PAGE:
samsara – life transformation among human
being, ghost, animal or god to reach Nirvana.
Perceptions and desires are important sources
of human problems.
Taoist believe sources of human problems are
derived from the endless desires. Should the
ego be under controlled, what calamities can
we have?” (Tao Te Ching Ch 13.)
Christians. Paul “I find then a law, that, when
I would do good, evil is present with me.”
Romans 7:21
Sources of Human Problems



Solutions: self-actualization by
transforming the current life into
higher being until reach Nirvana.
Taoist: Abiding in the Tao – Being in
harmony with the Tao. Synchronizing
with the Tao, modeling the Tao/the
Nature.
Christian: revitalize the God’s Image
within us/salvation through Jesus.
Smoking & Samsara (1)
Secondhand smoke irritate lungs, it also
blacken mood
 Non-smokers exposed to cigarette smoke
at home or work are more than twice as
likely as those not exposed to have major
depression (American Psychosomatic
Society).
 The first U.S. study tying secondhand
smoke to depression; another in Japan
came up with a similar conclusion.

Smoking & Samsara (2)



Those exposed to smoke were far
more likely to have symptoms of
serious depression, (Frank Bandiera).
Working where smoking was allowed
in public places more than doubled
the risk of depression.
Smoking, negative inputs, thus, is an
evil karma in Samsara.
Strength of Buddhist Culture (1)





Buddhist highly values equality.
Buddhist samsara provides the life
with a positive opportunity of
transformation.
Empowerment is considered to be a
strong asset of samsara.
Suicide and any other negative
thoughts are considered as a negative
force (karma) in the samsara.
Religion is considered to be a strong
asset of the community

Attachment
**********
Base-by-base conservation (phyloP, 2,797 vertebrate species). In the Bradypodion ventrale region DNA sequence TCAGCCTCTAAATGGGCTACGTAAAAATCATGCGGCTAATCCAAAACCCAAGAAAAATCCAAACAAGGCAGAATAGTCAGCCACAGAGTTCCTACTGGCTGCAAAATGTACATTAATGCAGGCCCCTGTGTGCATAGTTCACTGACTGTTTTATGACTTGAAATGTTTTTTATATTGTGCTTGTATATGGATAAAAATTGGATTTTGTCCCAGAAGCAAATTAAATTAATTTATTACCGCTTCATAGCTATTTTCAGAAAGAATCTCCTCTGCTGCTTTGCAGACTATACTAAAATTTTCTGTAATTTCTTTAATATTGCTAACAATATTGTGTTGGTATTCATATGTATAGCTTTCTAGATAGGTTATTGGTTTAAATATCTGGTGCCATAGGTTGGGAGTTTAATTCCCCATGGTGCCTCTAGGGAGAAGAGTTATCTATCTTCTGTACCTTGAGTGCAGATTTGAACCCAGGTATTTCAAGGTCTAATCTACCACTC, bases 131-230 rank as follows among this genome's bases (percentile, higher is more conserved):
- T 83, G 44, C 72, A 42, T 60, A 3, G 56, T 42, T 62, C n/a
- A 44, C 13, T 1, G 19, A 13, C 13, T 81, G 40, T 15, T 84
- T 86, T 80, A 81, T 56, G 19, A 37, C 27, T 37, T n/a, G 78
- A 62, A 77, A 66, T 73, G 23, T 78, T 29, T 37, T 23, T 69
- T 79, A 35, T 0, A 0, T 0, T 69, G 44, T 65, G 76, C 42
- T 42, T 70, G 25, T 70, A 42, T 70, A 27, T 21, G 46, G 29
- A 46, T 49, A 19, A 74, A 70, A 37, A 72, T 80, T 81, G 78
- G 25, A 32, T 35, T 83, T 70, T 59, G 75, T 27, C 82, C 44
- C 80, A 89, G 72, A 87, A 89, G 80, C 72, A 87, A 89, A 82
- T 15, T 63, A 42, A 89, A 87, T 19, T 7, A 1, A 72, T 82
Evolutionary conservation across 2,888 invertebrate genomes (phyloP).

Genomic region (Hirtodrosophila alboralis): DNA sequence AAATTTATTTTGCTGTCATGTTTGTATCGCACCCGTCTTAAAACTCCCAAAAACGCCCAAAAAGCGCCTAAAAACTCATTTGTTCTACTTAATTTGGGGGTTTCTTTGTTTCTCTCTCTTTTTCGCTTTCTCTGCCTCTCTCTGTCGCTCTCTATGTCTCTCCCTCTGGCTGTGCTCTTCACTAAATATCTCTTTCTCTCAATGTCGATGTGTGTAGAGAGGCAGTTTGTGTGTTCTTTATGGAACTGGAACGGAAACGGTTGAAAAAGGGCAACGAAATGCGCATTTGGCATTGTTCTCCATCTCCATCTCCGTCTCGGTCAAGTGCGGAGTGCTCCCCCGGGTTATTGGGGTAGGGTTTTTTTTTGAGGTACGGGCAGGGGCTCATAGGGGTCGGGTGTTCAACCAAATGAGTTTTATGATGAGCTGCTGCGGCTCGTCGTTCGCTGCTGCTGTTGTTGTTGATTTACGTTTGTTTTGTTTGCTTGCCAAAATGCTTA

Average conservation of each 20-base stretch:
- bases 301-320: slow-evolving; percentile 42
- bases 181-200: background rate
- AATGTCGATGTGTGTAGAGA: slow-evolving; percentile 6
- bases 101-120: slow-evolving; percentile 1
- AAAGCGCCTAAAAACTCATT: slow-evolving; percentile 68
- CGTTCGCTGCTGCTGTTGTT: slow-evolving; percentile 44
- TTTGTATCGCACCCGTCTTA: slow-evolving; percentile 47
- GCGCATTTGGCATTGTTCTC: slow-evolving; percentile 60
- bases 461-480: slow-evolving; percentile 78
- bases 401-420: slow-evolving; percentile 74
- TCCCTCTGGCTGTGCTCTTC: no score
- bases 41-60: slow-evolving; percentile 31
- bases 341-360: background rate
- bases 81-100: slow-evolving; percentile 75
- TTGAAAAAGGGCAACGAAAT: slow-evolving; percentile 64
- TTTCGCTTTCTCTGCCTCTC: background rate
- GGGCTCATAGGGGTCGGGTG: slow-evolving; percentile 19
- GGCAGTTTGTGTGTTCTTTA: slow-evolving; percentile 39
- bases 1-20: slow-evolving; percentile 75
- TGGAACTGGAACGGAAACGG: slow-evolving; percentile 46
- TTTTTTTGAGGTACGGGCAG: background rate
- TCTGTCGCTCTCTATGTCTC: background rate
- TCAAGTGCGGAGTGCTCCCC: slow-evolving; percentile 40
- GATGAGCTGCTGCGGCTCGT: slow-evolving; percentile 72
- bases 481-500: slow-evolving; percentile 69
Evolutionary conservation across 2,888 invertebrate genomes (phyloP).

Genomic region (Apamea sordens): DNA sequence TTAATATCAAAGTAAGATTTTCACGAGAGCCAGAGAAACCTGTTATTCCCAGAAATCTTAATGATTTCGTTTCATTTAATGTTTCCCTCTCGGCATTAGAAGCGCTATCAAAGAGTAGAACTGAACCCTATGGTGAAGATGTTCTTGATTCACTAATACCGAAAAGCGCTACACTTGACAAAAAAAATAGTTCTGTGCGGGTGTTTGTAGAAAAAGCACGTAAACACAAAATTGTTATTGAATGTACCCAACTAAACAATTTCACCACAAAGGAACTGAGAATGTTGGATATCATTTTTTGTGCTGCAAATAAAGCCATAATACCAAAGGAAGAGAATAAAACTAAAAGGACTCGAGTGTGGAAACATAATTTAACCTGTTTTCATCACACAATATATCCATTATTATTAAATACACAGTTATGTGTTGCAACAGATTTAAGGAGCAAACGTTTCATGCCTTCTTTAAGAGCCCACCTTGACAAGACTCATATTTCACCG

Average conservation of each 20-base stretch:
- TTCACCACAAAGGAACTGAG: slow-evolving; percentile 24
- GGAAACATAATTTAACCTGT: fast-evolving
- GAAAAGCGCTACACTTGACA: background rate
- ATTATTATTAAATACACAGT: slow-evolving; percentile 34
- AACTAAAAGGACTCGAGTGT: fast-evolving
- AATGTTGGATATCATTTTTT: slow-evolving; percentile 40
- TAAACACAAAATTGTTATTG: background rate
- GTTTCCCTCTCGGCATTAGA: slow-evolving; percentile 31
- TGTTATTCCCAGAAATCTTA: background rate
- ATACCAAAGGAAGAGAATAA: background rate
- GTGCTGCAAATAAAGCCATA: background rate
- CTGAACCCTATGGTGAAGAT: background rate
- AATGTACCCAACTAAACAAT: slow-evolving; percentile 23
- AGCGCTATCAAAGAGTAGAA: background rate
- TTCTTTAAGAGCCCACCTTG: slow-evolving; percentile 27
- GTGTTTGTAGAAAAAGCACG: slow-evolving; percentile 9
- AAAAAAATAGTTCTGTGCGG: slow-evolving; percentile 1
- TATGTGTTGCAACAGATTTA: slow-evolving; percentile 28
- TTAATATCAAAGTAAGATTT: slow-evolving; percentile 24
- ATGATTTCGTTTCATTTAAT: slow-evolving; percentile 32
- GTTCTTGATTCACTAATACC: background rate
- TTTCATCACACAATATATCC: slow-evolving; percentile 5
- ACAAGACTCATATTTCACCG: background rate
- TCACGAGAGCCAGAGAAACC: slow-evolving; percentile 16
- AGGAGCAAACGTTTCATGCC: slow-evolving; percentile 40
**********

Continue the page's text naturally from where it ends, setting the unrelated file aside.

Strength of Buddhist Culture(2)




Helping others and any other positive
thoughts are considered to be the positive
forces within the cycle of samsara (principle
of cause/effect).
Hope exists within the seemly hopeless
samsara that enlighten the daily life.
Perceive the world as an environment with
very fair equal opportunity with principles of
cause effect & ethical order.
It is a strength-based life model.
Outcome Indicators
of Samsara Practice (1)
1.
2.
3.
4.
All lives are under life transformation
processes:
All cells are transforming from birth, age,
deterioration and death.
All lives are continuously transforming from
one life to another life. Its energy is never
lasting.
Time serves as the best judge.
The principle of birth, age, deterioration and
death serves as the best rule of equal
opportunity in life transformation.
Outcome Indicators
of Samsara Practice (2)
All lives are under life transformation
processes:
5.
6.
7.
Cause effect under samsara serves as the
equal opportunity for all beings.
All beings’ current life is conditioning by their
previous life conditions and will shape their
future life condition.
All beings have equal hope to reach Nirvana
under the self-determination and selfactualization.
(Organized from Buddhist perspective of
samsara, 1982. Kaohsiung)
Important Therapeutic
Concepts of Samsara (1)


Therapeutic concepts include: samsara, previous
life, current life, future life, nirvana, karma, self,
real self, life, bitterness, status, justice, faith,
dialectics, cause/effect, moralist, transformation
and reflective listening.
In this life science of samsara, we see that life as
an endless struggling process link of previous life,
current life, future life and nirvana. An individual
consciousness is struggling among karma
dictated destination toward different worlds of
person, ghost, and animal with the final hope to
transform into the spiritual world of nirvana,
suffering from previous life created karma
judgment under the cause and effect rule.
Important Therapeutic
Concepts of Samsara (2)


Life is absolutely fair under this universal law
under a critical examination of its previous
created karma, its limitations, and its related fair
opportunity for future life planning and reaching